The only accurate empirical data before us at this time are the cases which have reached the appellate courts. In each of the 10 cases companion to Mutch and filed this day, the defendant was charged with and convicted of robbery or other felonies in addition to kidnaping, and we affirm each of those counts. And in every case thus far decided and reported by the Courts of Appeal in which kidnaping convictions have been reversed under Daniels, the defendant has also been convicted of robbery or other felonies. (See, e.g., People v. Chavez (1970) 4 Cal.App.3d 832 [ 84 Cal.Rptr. 783]; People v. Moore (1970) 4 Cal.App.3d 668 [ 84 Cal.Rptr. 771]; People v. Green (1970) 3 Cal.App.3d 240 [ 83 Cal.Rptr. 491]; People v. Cheffen (1969) 2 Cal.App.3d 638 [ 82 Cal.Rptr. 658]; People v. Blair (1969) 2 Cal.App.3d 249 [ 82 Cal.Rptr. 673]; People v. Ballard (1969) 1 Cal.App.3d 602 [ 81 Cal.Rptr. 742]; People v. Ross (1969) 276 Cal.App.2d 729 [ 81 Cal.Rptr. 296]; People v. Diaz (1969) 276 Cal.App.2d 547 [ 81 Cal.Rptr. 16].)

(5b) It follows that on the undisputed facts defendant was convicted of kidnaping under a statute which did not prohibit his conduct at the time. Pursuant to the authorities cited herein, defendant is therefore entitled to relief by habeas corpus, and, to implement that right, is further entitled to a recall of the remittitur in his appeal and an order vacating the judgment on the kidnaping counts.

(7) Finally, the People move to "dismiss the appeal" on the ground that defendant escaped from custody on February 17, 1970. ( Molinaro v. New Jersey (1970) 396 U.S. 365 [24 L.Ed.2d 586, 90 S.Ct. 498]; People v. Fuhr (1926) 198 Cal. 593 [246 P. 1116]; People v. Clark (1926) 198 Cal. 453 [246 P. 1116]; People v. Redinger (1880) 55 Cal. 290.) In each of the cited cases the defendant remained at large at the time of his appeal; here he was recaptured the same day, and the rule is therefore inapplicable.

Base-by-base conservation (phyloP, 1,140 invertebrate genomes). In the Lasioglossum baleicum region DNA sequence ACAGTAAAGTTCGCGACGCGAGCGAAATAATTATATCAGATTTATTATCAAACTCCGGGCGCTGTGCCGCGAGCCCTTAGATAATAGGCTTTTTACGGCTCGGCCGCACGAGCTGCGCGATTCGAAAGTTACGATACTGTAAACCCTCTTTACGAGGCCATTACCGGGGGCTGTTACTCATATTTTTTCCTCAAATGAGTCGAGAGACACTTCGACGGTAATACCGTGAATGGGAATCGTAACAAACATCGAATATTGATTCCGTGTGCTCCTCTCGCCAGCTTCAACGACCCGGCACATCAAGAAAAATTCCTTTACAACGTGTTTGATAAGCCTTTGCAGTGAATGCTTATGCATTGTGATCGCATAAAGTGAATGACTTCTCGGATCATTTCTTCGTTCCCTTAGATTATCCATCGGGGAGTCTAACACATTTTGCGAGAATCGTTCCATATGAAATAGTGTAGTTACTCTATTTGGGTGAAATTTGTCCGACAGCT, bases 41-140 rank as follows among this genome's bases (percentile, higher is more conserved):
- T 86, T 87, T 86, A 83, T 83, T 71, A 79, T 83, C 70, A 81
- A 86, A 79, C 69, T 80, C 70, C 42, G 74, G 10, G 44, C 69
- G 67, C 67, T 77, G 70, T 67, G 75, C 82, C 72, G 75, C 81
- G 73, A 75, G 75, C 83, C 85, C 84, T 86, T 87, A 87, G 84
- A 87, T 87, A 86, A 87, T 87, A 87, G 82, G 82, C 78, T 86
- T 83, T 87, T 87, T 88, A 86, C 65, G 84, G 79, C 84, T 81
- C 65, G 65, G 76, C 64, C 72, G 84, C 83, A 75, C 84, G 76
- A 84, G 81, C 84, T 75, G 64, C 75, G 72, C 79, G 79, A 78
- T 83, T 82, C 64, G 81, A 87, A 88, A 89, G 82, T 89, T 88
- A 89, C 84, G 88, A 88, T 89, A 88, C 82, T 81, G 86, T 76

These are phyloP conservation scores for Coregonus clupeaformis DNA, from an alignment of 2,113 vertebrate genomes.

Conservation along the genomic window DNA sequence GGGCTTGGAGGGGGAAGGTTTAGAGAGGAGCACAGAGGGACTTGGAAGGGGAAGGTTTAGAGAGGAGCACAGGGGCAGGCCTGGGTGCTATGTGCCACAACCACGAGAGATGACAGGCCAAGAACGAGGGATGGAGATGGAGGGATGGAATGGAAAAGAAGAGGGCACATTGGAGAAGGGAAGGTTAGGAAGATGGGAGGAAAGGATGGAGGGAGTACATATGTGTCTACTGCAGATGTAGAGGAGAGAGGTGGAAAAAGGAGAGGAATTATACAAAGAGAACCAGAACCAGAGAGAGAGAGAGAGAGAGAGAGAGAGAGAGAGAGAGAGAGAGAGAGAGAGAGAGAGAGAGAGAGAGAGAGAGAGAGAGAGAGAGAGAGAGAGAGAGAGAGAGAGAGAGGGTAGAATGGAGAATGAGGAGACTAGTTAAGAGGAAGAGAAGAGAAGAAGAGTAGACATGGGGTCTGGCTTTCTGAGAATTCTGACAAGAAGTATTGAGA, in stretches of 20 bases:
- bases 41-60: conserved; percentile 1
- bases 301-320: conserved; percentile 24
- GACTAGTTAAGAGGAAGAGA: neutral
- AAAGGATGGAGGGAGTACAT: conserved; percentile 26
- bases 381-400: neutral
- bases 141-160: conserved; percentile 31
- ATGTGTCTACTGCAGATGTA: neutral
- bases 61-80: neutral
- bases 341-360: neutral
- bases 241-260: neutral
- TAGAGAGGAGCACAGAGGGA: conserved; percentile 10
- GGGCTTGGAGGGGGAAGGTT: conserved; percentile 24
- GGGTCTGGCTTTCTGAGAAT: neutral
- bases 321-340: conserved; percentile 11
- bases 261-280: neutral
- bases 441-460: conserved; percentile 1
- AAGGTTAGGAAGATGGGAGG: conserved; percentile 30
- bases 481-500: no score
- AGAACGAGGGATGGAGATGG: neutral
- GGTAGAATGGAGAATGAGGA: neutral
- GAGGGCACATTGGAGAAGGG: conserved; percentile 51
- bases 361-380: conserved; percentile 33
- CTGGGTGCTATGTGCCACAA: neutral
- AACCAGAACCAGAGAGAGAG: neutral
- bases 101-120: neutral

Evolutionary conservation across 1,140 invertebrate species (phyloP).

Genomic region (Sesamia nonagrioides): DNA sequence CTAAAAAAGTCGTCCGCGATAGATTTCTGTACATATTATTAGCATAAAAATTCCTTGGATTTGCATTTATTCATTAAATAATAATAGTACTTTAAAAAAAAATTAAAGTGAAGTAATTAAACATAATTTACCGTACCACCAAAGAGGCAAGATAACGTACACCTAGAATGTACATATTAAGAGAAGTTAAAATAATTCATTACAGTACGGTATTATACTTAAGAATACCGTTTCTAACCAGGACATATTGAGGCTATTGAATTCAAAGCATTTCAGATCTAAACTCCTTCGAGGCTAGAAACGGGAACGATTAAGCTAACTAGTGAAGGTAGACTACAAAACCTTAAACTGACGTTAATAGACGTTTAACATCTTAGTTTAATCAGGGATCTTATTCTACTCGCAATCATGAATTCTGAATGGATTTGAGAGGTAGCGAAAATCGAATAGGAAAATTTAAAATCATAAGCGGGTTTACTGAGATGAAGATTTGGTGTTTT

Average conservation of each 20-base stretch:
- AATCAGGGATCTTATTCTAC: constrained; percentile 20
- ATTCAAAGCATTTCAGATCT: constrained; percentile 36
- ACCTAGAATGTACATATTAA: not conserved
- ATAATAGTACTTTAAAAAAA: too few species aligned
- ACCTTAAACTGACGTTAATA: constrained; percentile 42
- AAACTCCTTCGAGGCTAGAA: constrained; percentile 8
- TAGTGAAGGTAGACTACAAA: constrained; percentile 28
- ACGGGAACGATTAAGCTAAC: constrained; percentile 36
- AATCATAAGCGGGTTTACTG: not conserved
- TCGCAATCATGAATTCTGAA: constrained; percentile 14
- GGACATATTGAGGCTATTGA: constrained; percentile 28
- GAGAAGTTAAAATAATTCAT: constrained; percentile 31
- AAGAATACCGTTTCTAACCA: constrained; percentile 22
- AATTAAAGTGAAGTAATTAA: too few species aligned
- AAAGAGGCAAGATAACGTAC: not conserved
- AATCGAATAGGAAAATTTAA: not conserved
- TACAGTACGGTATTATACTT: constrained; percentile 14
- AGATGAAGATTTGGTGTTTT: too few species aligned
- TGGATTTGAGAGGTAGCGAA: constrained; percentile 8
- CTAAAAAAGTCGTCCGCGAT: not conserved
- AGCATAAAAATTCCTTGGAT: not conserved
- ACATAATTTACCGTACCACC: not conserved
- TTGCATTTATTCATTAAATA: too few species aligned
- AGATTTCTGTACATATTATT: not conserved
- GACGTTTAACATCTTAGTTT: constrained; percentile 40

The motion to dismiss the appeal is denied. The cause is retransferred to the Court of Appeal for the Second Appellate District with directions to recall its remittitur in People v. Mutch, Crim. 12915, and to issue a new remittitur vacating the judgment on counts I and II and affirming the judgment on counts III and IV.

Tobriner, Acting C.J., Peters, J., and Kaus, J., concurred.

Assigned by the Acting Chairman of the Judicial Council.


The values involved when a court has corrected a judicial misreading of a penal statute and it is sought to apply the new interpretation retroactively, are too subtle to be resolved by blanket adoption of a Blackstonian or Austinian point of view; further where the new rule consists of a basic redefinition of criminal conduct, I believe that these values are not quite the same as those mentioned in Justice Burke's dissenting opinion. (See Currier, Time and Change in Judge-Made Law: Prospective Overruling (1965) 51 Va.L.Rev. 201, 234-252, 260-261.)